Young carers to receive support

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An Uckfield toy retailer hosted a special day for a charity devoted to giving young carers the support they need.

People were invited to drop into Kids Stuff, Bell Walk last Thursday as part of Young Carers Awareness Day and find out more about the charity’s work, described by a councillor as passing ‘under the radar.’

Wealden District Council chair Barby Dashwood-Morris visited the shop during the day accompanied by Josh Rose, a Young Carers’ apprentice and Wealden support officer Jo Rickwood.

Now East Sussex County Council has pledged to provide a more ‘joined-up’ approach to support the estimated 17,000 young carers - aged between five and 18 - in the county.

A new ‘working together’ policy has been launched aimed at ensuring young carers and their families get the support they need. And it will not matter how they come into contact with the local authority as departments will liaise with each other.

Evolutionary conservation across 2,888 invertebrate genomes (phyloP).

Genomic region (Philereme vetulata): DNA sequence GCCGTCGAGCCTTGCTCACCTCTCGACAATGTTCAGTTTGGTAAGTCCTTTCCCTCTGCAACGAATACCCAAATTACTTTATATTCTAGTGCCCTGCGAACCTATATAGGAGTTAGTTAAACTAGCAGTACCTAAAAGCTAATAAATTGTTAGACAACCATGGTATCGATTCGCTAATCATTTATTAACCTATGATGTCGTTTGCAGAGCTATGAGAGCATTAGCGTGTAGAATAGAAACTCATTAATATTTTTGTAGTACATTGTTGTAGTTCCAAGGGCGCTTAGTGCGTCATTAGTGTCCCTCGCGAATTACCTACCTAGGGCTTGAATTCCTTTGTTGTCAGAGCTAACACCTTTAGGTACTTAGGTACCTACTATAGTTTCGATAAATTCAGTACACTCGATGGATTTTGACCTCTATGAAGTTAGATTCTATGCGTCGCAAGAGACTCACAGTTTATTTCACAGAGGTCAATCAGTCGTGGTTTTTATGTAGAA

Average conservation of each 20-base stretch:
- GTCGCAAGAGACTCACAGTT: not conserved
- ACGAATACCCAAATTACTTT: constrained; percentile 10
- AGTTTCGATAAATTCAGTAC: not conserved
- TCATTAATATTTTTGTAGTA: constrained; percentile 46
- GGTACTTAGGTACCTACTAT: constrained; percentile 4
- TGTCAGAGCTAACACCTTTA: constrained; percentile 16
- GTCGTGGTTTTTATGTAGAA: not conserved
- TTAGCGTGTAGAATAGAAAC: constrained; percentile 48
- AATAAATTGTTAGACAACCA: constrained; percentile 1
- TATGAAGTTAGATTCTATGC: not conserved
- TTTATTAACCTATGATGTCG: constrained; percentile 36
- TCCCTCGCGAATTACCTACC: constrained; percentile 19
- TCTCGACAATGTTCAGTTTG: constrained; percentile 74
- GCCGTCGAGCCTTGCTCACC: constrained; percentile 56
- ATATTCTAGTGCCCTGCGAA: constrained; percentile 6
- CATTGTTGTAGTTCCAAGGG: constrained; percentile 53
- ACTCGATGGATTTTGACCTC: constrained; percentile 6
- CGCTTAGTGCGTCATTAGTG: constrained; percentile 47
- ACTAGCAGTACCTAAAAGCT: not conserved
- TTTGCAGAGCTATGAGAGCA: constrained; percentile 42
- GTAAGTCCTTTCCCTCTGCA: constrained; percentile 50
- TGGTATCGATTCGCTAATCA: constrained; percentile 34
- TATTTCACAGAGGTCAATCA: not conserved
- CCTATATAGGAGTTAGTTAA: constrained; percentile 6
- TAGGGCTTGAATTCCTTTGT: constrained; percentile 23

The new guidlines were issued to coincide with the Young Carers Awareness Day. This national event was set up to recognise the frequently unsung efforts of the 700,000 children and young people under 18 in the UK who care for a family member. The policy stresses that all the council’s agencies should be responsible for identifying any issues or needs young carers might have when they first come into contact with them.

A more co-ordinated approach between the council’s adult social care and children’s services departments is also planned.

The council also recognises that young carers and their families may also benefit from having a ‘lead professional’ – a single point of contact to co-ordinate the programme of support they may need.

Cllr Bill Bentley, East Sussex County Council lead member for adult social care, said: “Being a carer is a very demanding job and when the carer is a child or young person, it’s even more important they get all the help they need to carry out their responsibilities.

“Being a carer can impact on young people’s education, social life and other activities, but their caring role may pass under the radar, meaning they often don’t get all the support they’re entitled to. “It’s vital that children’s services and adult social care departments work closely with each other and with other agencies to ensure young carers’ needs are identified and met at the earliest opportunity.”

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